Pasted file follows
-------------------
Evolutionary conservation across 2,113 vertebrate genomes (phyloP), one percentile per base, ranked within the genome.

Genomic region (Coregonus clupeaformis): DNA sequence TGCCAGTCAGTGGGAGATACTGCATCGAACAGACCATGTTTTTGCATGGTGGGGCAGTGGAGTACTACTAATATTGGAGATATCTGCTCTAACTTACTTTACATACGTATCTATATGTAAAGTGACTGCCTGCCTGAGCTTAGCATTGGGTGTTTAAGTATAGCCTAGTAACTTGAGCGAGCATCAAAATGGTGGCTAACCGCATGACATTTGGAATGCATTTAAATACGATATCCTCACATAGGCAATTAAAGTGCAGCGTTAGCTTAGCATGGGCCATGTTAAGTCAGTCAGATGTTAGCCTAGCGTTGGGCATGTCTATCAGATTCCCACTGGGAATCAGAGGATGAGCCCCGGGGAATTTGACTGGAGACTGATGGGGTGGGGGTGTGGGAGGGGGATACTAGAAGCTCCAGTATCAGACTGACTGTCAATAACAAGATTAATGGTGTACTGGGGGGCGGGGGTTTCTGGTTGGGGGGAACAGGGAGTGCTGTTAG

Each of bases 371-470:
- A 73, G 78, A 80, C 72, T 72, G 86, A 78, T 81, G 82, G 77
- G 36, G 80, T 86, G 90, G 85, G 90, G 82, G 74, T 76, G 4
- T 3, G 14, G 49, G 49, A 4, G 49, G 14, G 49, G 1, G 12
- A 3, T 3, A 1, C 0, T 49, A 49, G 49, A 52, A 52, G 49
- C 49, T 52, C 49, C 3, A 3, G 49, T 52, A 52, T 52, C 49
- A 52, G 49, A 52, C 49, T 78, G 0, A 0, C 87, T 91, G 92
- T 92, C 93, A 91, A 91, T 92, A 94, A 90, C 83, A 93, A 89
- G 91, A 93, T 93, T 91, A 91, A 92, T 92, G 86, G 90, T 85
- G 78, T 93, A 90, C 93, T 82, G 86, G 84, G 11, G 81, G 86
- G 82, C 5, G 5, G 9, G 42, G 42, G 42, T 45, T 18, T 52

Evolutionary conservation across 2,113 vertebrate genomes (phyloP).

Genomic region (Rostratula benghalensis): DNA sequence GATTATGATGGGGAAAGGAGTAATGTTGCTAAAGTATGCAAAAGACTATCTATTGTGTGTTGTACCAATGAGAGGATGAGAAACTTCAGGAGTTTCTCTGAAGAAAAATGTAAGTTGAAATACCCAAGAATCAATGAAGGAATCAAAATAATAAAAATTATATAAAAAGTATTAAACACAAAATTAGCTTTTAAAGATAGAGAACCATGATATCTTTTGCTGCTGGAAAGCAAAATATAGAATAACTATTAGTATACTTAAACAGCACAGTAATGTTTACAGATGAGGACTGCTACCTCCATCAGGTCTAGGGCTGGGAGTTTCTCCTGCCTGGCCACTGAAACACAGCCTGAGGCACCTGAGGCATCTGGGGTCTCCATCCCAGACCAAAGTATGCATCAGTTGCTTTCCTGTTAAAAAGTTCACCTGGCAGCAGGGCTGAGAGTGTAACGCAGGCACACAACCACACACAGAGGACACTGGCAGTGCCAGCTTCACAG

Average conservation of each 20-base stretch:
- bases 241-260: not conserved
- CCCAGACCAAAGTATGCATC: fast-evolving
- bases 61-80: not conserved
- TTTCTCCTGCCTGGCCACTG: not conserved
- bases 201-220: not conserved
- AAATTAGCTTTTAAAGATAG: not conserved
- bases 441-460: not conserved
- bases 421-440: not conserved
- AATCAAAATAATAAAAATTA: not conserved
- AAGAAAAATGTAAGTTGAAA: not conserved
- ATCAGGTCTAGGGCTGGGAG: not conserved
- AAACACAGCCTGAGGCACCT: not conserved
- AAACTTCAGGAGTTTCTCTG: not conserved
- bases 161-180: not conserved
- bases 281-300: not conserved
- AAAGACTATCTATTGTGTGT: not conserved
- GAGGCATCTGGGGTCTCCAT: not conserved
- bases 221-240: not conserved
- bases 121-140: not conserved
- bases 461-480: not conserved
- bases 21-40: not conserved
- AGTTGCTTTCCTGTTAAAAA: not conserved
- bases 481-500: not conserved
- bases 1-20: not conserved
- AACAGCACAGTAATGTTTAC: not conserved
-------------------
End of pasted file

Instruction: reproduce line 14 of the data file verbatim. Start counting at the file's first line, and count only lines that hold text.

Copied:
Evolutionary conservation across 2,113 vertebrate genomes (phyloP).